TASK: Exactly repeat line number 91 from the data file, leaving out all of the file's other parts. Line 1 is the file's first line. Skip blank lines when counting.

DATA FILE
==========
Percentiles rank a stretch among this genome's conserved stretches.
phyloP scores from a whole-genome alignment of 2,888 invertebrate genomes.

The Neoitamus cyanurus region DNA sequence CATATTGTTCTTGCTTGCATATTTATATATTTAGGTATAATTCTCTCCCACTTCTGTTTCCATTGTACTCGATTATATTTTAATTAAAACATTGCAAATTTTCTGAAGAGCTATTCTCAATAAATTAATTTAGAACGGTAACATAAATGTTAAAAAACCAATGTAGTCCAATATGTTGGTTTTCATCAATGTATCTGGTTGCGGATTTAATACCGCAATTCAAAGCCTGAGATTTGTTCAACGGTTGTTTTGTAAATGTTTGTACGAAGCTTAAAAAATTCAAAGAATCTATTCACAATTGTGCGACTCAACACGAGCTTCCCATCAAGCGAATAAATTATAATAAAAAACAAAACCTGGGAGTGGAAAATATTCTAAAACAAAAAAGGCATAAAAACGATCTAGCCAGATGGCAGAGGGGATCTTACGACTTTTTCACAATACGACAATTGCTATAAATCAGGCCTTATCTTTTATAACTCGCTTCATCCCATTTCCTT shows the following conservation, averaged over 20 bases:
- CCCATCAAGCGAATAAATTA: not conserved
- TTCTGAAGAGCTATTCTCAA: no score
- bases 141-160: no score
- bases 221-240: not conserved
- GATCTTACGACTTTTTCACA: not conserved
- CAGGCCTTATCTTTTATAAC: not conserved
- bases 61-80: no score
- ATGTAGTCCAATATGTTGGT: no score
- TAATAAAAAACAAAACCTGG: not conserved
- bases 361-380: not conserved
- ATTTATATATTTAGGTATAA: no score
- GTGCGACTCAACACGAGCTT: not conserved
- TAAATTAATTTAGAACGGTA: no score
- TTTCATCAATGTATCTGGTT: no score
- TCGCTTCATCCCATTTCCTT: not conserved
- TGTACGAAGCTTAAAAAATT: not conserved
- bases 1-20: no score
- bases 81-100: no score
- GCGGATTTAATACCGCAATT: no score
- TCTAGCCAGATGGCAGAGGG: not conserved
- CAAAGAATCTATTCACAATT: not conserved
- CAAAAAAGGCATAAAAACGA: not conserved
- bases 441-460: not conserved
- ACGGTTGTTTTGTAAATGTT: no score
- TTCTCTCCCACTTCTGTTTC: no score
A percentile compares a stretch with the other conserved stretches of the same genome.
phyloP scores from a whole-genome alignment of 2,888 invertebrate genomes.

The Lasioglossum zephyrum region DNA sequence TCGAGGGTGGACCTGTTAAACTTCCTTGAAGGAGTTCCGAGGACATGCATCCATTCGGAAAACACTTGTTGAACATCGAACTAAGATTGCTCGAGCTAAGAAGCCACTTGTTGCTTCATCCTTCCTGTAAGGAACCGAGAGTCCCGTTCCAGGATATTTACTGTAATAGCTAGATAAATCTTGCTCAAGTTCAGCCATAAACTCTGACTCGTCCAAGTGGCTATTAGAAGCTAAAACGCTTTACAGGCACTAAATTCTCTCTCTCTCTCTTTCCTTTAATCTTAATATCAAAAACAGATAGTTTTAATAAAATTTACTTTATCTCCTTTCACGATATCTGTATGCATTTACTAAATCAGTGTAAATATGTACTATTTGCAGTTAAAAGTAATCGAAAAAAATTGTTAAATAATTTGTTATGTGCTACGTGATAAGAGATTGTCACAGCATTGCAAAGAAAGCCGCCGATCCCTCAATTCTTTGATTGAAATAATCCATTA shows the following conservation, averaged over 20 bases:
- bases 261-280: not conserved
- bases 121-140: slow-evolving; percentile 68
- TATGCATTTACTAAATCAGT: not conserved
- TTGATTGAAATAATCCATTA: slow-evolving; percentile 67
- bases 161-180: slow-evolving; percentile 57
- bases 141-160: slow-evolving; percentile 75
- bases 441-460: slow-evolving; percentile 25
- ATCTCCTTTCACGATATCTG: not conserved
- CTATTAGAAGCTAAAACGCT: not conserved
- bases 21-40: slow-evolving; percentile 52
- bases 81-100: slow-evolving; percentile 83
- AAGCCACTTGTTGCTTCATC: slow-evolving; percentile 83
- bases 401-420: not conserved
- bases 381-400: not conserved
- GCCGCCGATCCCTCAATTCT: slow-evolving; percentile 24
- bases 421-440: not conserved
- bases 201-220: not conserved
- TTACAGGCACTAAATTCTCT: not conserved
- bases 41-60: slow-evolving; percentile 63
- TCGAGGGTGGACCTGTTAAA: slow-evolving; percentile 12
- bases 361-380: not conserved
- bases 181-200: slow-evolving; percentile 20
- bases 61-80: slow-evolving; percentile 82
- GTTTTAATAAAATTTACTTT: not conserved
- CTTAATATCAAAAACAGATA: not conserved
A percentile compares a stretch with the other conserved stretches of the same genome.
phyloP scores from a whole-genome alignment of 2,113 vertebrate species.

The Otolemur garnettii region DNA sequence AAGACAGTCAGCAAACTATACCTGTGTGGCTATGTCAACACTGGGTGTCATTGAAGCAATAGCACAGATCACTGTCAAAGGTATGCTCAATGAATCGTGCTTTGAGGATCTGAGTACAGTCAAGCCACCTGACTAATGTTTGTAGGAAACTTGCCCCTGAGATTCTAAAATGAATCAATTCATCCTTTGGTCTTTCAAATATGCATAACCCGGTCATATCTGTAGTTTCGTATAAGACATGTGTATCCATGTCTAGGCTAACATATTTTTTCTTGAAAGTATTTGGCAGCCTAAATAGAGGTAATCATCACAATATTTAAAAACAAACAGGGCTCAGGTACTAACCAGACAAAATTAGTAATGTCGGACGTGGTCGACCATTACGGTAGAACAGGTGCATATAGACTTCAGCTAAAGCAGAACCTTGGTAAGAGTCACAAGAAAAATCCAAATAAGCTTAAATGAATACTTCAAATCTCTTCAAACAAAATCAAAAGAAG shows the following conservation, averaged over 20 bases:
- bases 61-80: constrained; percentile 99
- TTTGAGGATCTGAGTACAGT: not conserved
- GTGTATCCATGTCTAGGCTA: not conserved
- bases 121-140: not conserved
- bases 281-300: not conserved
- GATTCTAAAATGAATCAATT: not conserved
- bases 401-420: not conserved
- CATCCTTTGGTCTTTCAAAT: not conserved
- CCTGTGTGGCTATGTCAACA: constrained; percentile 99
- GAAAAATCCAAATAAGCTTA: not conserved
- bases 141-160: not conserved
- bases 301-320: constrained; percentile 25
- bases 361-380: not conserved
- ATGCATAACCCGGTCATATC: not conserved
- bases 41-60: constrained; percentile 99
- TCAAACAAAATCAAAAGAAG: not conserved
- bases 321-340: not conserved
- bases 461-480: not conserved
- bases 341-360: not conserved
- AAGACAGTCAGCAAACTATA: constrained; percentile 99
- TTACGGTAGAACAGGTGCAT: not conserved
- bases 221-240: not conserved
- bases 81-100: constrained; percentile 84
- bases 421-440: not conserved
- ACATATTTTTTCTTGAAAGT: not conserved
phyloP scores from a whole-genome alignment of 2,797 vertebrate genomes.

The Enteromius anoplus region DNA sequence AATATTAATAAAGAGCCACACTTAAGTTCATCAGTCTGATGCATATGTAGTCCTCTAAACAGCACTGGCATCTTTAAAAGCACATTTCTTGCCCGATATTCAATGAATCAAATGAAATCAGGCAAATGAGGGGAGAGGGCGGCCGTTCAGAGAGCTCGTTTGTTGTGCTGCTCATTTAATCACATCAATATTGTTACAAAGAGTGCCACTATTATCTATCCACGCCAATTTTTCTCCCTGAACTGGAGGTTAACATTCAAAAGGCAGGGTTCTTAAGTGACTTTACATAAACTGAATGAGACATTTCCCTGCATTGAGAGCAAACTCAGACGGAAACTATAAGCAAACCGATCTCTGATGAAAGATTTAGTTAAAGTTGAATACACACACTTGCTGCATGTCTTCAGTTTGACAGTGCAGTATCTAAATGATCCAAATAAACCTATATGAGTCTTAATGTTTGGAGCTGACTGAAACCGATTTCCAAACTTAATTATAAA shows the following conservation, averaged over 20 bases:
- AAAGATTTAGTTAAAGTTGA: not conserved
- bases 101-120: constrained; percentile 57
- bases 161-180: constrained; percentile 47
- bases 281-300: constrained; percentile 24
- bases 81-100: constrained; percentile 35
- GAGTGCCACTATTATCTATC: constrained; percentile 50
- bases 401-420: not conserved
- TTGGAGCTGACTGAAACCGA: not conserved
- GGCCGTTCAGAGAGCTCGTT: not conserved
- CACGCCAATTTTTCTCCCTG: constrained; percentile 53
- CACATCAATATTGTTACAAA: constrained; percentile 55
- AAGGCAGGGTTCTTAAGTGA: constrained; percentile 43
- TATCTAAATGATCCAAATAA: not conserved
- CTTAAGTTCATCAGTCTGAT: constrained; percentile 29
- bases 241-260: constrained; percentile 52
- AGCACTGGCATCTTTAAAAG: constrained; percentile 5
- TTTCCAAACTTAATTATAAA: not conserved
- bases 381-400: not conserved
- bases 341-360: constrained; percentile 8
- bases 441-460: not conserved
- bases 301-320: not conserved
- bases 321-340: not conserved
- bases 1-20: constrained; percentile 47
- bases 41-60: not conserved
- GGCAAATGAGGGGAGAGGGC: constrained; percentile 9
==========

- bases 81-100: constrained; percentile 35